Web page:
Without question, hip-hop has been a formative influence on American culture since the late 1970s. Depending on who you are and where you're from, the term might conjure up different images. B-boy battles and graffiti-covered subway cars coursing through the Bronx in the 1980s. White kids dancing to Snoop Dogg at a high school prom in the 1990s. Jay-Z and Beyoncé today — the latter not exactly a hip-hop artist but an embodiment of the spirit of "bling" that infuses commercial hip-hop in the 21st century.
In other words, as much as there's one hip-hop, there are a lot of different hip-hops. So what happens when that fabulously multifaceted cultural phenomenon — once an organic product of urban African-American and Latino lives, now firmly ensconced within the culture industry — inspires an exhibition of contemporary art at a traditional art museum?
Beyond Bling: Voices of Hip-Hop in Art at the Ringling Museum in Sarasota invites several different responses to this question. One is to say that the exhibit, which spotlights 10 contemporary artists whose works arguably reference hip-hop culture (broadly construed) in some fashion, is a lot of fun. That's largely because it's juxtaposed at the Ringling with gallery upon gallery of Old Master paintings, and there's something vaguely naughty (in the most civilized of ways) about staging a conversation between, say, such venerated painters as Rubens and Hals and these living artists.
A witty handout in the exhibition gallery invites you to make such comparisons. For example, Mickalene Thomas's reclining babe-on-sofa, "Naughty Girls (Need Love Too)," 2009 — a rhinestone-studded painting of a foxy black woman posed seductively in skin-tight denim and knee-high leather boots — gets compared with Rubens's "Danaë and the Shower of Gold" (painted after 1618), a rendering of the mythological figure by the Dutch baroque painter as a curvaceous proto-centerfold. Beyond the paintings' compositional similarity, there's a narrative joke here: the devastatingly beautiful Danaë so captivated Greek god Zeus that he transformed himself into a shower of gold in order to possess her. Now, that's some serious bling.
Over the past several years, Kehinde Wiley's work has seemed ubiquitous on the international scene (to the point of overexposure), but there's still something undeniably powerful in his portraits of young African-American men, who resemble 17th-century VIPs when set against brocaded backdrops and posed in three-quarter profile. Sofia Maldonado's "Concrete Jungle Divas," 2010, a series of larger-than-life, graffiti cartoons of Beyoncé, Rihanna, Lady Gaga, J-Lo and M.I.A., call up a long history of idealizing female form in art.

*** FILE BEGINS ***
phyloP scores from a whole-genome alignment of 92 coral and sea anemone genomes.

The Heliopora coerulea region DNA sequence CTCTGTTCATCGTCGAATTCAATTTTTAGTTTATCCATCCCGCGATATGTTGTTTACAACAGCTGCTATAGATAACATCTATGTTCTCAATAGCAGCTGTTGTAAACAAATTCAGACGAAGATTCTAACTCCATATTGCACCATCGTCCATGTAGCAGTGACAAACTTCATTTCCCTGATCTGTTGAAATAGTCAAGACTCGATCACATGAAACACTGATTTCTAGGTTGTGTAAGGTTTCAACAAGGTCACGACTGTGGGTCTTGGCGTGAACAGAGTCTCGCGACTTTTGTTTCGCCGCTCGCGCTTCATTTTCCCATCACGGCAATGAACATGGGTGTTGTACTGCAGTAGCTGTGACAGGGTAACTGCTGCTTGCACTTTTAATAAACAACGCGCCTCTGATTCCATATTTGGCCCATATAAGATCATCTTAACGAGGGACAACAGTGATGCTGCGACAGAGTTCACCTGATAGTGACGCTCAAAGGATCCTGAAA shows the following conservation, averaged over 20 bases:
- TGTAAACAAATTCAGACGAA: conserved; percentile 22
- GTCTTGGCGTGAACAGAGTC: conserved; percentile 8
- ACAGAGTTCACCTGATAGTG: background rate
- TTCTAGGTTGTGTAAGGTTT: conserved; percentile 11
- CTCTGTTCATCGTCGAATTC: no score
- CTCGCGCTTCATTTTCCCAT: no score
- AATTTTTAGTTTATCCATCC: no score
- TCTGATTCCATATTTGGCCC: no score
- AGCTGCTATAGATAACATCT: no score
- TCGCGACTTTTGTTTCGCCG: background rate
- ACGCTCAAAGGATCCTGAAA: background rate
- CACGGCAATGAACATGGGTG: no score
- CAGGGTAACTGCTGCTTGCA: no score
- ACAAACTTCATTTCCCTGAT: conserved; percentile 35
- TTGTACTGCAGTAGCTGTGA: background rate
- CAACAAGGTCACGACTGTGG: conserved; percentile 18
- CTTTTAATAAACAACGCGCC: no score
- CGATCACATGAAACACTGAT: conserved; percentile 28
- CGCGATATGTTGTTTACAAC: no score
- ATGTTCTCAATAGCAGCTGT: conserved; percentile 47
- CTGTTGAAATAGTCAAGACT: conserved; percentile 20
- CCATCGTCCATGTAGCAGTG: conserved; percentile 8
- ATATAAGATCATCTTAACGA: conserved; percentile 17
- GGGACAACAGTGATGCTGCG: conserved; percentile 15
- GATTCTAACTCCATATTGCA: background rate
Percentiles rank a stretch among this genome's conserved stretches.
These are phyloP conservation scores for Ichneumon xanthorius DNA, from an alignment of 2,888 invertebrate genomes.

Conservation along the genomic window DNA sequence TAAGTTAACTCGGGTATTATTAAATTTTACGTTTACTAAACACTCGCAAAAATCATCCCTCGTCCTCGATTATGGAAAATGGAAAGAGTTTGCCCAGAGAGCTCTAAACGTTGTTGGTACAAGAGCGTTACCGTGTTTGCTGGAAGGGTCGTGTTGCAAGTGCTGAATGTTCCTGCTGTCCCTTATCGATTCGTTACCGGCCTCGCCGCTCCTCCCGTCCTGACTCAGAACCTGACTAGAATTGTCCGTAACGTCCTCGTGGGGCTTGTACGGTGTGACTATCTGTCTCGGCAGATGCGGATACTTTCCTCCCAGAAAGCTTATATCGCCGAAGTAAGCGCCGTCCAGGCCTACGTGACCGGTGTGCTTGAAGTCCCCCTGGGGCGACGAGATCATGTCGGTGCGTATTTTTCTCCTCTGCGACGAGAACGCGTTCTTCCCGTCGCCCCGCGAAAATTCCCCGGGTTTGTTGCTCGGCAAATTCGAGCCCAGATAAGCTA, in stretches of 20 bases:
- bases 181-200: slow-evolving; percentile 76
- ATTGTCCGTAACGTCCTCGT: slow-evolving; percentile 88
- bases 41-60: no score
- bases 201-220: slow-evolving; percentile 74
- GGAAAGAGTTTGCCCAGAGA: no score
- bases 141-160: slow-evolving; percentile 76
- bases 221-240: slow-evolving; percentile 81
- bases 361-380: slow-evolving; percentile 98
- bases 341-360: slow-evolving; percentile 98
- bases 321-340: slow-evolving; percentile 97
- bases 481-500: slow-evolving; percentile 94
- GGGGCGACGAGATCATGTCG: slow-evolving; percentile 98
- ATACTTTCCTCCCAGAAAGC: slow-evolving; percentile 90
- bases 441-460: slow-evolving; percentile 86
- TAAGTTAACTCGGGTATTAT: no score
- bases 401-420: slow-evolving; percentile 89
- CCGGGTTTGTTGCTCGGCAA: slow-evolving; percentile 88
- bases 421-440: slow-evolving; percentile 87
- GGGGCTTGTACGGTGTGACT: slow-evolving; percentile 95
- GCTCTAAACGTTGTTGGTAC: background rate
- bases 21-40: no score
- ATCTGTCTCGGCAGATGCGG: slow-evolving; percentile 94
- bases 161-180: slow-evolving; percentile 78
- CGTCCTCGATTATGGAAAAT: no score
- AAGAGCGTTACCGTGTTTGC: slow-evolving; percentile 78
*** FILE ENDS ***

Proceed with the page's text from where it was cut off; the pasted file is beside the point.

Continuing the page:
The strength of Beyond Bling is that it doesn't take itself too seriously — instead inviting playful historical comparisons like the ones above, offering visitors an iPod soundtrack to the show selected by DJs from "Wild" 94.1 FM (check out the "underground" playlist), and including a lounge area adjacent to the exhibit where visitors can watch Style Wars, a 1983 documentary about New York street culture. Because the danger, of course, (if it did take itself too seriously) is that the Ringling could come off looking like an old fuddy-duddy wading ineptly into the stream of pop culture.
There are a couple of moments when the show indeed looks like that. A vocabulary handout of hip-hop terminology including "shout out" and "word up" is either hilariously tongue-in-cheek or a cross-cultural misstep — I still can't decide. The presumption of such material (along with didactic panels explaining DJ culture and MCing) seems to be that most museum visitors won't have a clue about hip-hop. That could be right. My experience of other Ringling visitors over the years is that they tend to be white and, frankly, old (not unlike most art museum visitors, school tours notwithstanding).
That may be why, to a younger viewer plugged into contemporary art, Beyond Bling sometimes feels like slightly old news. Gajin Fujita fuses Japanese iconography (a samurai warrior, a kimono-wearing woman) with graffiti and gold leaf. Five years ago, a work like his "Chinita," 2005, a stylized portrait of a sword-wielding Asian-Latina babe, might have popped against a gallery wall, but these days there's so much (perhaps better publicized) cross-fertilization between street art and anime under the label "low-brow" that such fusions feel like a dime a dozen. Other than "it looks cool," I'm not sure what to think about Vince Fraser's "Bling Pop," 2006-2007, a portrait of rapper Pharrell superimposed over a BMW.
Not to be a hater. Bottom line is, Beyond Bling finds the Ringling trying hard for relevance and for a broader audience — a totally commendable attitude that I hope it pushes itself to try for again and again with the help of curator Matthew McLendon, who deserves credit for helping to steer the Ringling down a more adventurous path. (In fact, the museum has been aggressive in its pursuit of adventurous programming in recent years, launching the fantastic Ringling Arts Festival, ringlingartsfestival.org.)
That attitude can only be good for the community, by which I mean both Sarasota and Tampa Bay. And it already has been. Check out the public art component of Beyond Bling, a mural by Sofia Maldonado at Payne Skate Park in Sarasota intended to inspire demand in the community for the park to be accessible to skaters free of charge. And on June 9, don't miss a lecture by James Prigoff, a major collector of street art, at the Historic Asolo Theater. For more info, go to ringling.org.